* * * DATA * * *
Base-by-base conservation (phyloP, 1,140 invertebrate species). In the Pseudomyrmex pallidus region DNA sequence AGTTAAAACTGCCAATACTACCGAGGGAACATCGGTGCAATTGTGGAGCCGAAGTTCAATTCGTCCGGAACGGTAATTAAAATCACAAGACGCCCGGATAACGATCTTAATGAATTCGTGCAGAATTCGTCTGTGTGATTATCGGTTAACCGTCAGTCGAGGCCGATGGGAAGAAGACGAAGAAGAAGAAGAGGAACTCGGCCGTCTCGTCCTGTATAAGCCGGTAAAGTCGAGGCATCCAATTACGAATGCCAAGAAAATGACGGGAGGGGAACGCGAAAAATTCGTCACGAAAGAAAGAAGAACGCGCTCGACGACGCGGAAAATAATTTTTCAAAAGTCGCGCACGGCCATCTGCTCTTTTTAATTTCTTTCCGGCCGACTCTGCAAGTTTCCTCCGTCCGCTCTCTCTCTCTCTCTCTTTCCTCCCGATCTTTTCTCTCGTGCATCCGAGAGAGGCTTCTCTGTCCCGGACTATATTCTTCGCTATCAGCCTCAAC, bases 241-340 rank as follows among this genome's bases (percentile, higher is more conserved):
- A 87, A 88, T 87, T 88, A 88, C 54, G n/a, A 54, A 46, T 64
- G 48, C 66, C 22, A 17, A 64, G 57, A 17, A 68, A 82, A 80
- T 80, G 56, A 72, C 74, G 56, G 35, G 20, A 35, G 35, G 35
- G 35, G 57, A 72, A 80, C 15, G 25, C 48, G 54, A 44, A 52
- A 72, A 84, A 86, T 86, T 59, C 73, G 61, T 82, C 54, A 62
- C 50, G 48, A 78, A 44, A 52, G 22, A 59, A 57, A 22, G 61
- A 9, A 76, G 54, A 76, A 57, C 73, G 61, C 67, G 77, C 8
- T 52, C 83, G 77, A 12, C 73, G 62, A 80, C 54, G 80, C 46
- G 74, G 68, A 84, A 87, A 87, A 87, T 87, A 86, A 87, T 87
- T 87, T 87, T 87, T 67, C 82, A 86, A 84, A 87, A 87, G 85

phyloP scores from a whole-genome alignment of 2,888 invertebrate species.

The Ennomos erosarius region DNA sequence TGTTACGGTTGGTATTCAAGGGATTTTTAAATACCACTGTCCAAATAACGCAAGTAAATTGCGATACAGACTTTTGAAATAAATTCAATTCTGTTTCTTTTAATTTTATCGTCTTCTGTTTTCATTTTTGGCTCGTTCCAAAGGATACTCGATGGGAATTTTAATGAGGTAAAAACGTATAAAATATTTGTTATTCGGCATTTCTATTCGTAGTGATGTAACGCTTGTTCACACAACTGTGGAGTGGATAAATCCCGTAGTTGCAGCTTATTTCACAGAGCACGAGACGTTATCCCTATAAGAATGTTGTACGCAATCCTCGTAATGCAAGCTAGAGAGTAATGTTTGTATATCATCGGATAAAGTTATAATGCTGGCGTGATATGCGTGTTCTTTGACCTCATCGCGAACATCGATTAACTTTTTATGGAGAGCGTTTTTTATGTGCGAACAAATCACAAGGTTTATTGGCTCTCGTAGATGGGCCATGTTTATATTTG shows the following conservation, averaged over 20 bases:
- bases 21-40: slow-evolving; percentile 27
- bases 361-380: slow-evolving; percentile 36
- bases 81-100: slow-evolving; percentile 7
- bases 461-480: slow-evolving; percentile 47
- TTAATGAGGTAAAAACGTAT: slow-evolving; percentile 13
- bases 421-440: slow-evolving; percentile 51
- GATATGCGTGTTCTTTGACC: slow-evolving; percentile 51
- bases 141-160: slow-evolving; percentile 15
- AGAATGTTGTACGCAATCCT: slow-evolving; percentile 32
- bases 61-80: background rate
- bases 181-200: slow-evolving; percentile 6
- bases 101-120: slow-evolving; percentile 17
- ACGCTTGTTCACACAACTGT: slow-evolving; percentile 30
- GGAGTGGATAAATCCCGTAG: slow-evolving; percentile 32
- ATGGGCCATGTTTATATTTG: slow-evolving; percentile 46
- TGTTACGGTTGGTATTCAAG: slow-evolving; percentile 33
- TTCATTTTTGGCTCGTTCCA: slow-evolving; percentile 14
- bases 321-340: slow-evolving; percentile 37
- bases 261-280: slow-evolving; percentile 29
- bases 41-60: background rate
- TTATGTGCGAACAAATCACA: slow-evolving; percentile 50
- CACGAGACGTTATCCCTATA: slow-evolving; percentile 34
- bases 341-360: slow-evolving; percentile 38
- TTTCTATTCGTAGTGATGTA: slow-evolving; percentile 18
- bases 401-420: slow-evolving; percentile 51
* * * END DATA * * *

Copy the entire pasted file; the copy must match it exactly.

Base-by-base conservation (phyloP, 1,140 invertebrate species). In the Pseudomyrmex pallidus region DNA sequence AGTTAAAACTGCCAATACTACCGAGGGAACATCGGTGCAATTGTGGAGCCGAAGTTCAATTCGTCCGGAACGGTAATTAAAATCACAAGACGCCCGGATAACGATCTTAATGAATTCGTGCAGAATTCGTCTGTGTGATTATCGGTTAACCGTCAGTCGAGGCCGATGGGAAGAAGACGAAGAAGAAGAAGAGGAACTCGGCCGTCTCGTCCTGTATAAGCCGGTAAAGTCGAGGCATCCAATTACGAATGCCAAGAAAATGACGGGAGGGGAACGCGAAAAATTCGTCACGAAAGAAAGAAGAACGCGCTCGACGACGCGGAAAATAATTTTTCAAAAGTCGCGCACGGCCATCTGCTCTTTTTAATTTCTTTCCGGCCGACTCTGCAAGTTTCCTCCGTCCGCTCTCTCTCTCTCTCTCTTTCCTCCCGATCTTTTCTCTCGTGCATCCGAGAGAGGCTTCTCTGTCCCGGACTATATTCTTCGCTATCAGCCTCAAC, bases 241-340 rank as follows among this genome's bases (percentile, higher is more conserved):
- A 87, A 88, T 87, T 88, A 88, C 54, G n/a, A 54, A 46, T 64
- G 48, C 66, C 22, A 17, A 64, G 57, A 17, A 68, A 82, A 80
- T 80, G 56, A 72, C 74, G 56, G 35, G 20, A 35, G 35, G 35
- G 35, G 57, A 72, A 80, C 15, G 25, C 48, G 54, A 44, A 52
- A 72, A 84, A 86, T 86, T 59, C 73, G 61, T 82, C 54, A 62
- C 50, G 48, A 78, A 44, A 52, G 22, A 59, A 57, A 22, G 61
- A 9, A 76, G 54, A 76, A 57, C 73, G 61, C 67, G 77, C 8
- T 52, C 83, G 77, A 12, C 73, G 62, A 80, C 54, G 80, C 46
- G 74, G 68, A 84, A 87, A 87, A 87, T 87, A 86, A 87, T 87
- T 87, T 87, T 87, T 67, C 82, A 86, A 84, A 87, A 87, G 85

phyloP scores from a whole-genome alignment of 2,888 invertebrate species.

The Ennomos erosarius region DNA sequence TGTTACGGTTGGTATTCAAGGGATTTTTAAATACCACTGTCCAAATAACGCAAGTAAATTGCGATACAGACTTTTGAAATAAATTCAATTCTGTTTCTTTTAATTTTATCGTCTTCTGTTTTCATTTTTGGCTCGTTCCAAAGGATACTCGATGGGAATTTTAATGAGGTAAAAACGTATAAAATATTTGTTATTCGGCATTTCTATTCGTAGTGATGTAACGCTTGTTCACACAACTGTGGAGTGGATAAATCCCGTAGTTGCAGCTTATTTCACAGAGCACGAGACGTTATCCCTATAAGAATGTTGTACGCAATCCTCGTAATGCAAGCTAGAGAGTAATGTTTGTATATCATCGGATAAAGTTATAATGCTGGCGTGATATGCGTGTTCTTTGACCTCATCGCGAACATCGATTAACTTTTTATGGAGAGCGTTTTTTATGTGCGAACAAATCACAAGGTTTATTGGCTCTCGTAGATGGGCCATGTTTATATTTG shows the following conservation, averaged over 20 bases:
- bases 21-40: slow-evolving; percentile 27
- bases 361-380: slow-evolving; percentile 36
- bases 81-100: slow-evolving; percentile 7
- bases 461-480: slow-evolving; percentile 47
- TTAATGAGGTAAAAACGTAT: slow-evolving; percentile 13
- bases 421-440: slow-evolving; percentile 51
- GATATGCGTGTTCTTTGACC: slow-evolving; percentile 51
- bases 141-160: slow-evolving; percentile 15
- AGAATGTTGTACGCAATCCT: slow-evolving; percentile 32
- bases 61-80: background rate
- bases 181-200: slow-evolving; percentile 6
- bases 101-120: slow-evolving; percentile 17
- ACGCTTGTTCACACAACTGT: slow-evolving; percentile 30
- GGAGTGGATAAATCCCGTAG: slow-evolving; percentile 32
- ATGGGCCATGTTTATATTTG: slow-evolving; percentile 46
- TGTTACGGTTGGTATTCAAG: slow-evolving; percentile 33
- TTCATTTTTGGCTCGTTCCA: slow-evolving; percentile 14
- bases 321-340: slow-evolving; percentile 37
- bases 261-280: slow-evolving; percentile 29
- bases 41-60: background rate
- TTATGTGCGAACAAATCACA: slow-evolving; percentile 50
- CACGAGACGTTATCCCTATA: slow-evolving; percentile 34
- bases 341-360: slow-evolving; percentile 38
- TTTCTATTCGTAGTGATGTA: slow-evolving; percentile 18
- bases 401-420: slow-evolving; percentile 51